I thought it would start out a certain way. That’s the way it goes – you scenario-ize this sort of thing, but it never really happens exactly the way you imagined or planned it.
I thought the big yellow school bus would come and pick him up, like it did little Forrest Gump at the end of Forrest Gump, and that, however unlike that scene, I would cry a little bit, the tears dripping into the cup of coffee perpetually stuck to my lips in the morning. I would wave goodbye to little Jude as he trundled off on the bus, and that would be that. But, it didn’t start that way; it started with my bringing him to school on the first day and walking him into the classroom. And there’s a curious side note there – how the way we often start something, the details of the way in which we do it, especially when it’s the beginning of something significant – tend to be the way we continue to do it day after day. Almost half a school year later, I still park in the same Visitor’s spot in the parking lot every morning and go inside with Jude and spend just about the same amount of time, and we hug and kiss, and then I go. Once or twice I did tear-up a little bit as I was driving away ; it’s just all so darn sweet, relieving, and joyous.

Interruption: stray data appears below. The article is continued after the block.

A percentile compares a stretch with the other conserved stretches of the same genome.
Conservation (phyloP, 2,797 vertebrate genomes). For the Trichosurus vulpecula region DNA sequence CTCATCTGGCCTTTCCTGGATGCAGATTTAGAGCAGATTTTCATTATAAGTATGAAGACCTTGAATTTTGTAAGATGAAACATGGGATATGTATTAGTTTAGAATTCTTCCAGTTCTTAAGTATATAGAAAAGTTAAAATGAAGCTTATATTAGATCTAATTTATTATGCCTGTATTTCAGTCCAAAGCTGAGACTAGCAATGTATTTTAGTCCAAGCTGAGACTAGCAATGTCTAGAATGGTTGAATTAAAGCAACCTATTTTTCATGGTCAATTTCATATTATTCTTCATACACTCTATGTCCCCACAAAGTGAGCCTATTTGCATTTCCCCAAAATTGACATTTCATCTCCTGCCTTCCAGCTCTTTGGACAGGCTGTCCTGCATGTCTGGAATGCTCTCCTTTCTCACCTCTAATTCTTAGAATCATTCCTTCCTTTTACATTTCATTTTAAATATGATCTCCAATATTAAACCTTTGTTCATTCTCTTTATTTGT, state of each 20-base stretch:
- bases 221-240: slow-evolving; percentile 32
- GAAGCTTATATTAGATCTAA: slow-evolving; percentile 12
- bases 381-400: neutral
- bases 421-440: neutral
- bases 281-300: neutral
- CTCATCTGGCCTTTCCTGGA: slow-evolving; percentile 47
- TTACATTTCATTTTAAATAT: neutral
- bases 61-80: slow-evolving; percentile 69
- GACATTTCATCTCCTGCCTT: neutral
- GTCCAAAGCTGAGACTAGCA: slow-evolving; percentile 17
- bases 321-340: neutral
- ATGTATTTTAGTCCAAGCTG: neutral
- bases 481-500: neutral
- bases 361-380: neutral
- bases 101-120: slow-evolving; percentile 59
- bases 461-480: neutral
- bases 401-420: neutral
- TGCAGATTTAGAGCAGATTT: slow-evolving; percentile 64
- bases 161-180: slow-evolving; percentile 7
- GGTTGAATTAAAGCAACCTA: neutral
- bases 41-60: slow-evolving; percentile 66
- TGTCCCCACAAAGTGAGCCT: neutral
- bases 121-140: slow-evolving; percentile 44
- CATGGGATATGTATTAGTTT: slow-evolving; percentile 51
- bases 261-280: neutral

Other things have progressed just the way you’d think they would – the things you’d see in yet some other movie about child-rearing, or read in a book, or have heard from another parent who joined the club before you. For instance, every night Jude calls me back into his room after being tucked in bed to tell me “one more last thing.” (And that’s exactly how it feels, too – from morning until night he is a tiny juggernaut of inquisition, statement, demand, and insanity.) Last night he called me back in, and there he lay, staring wide with wonder into the darkened ceiling asking, “Daddy, why do we bonk our heads and lose all our membries and moo like a cow?”
What’s interesting is the rich, internal life the child begins to develop, the individual story they begin to have – things you find out about from other people. Like, the other day I was dropping him off at class and one of the teacher’s aides said to me, “Jude is really good at math.” Cool, I thought, good to know. And then there’s yesterday morning – as I’m leaving, after scooping him up and kissing him goodbye, the teacher tells me that Jude’s show-and-tell the last couple of days has been a dissertation on “Why My Daddy Is My Best Friend.” Now, that’s heartwarming. But I don’t think it’s always going to be these little tidbits of good, cuddly news. I realize that, in time, the reports I’m going to get will be more along the lines of, “Today, Jude tried to light a classmate’s hair on fire using two stones for a flint.” In which case I’ll think, Cool. He’s resourceful.
So, no – it’s never going to be exactly how you thought it would go… but, with the surprises and the unexpected laughs – it tends to be even better.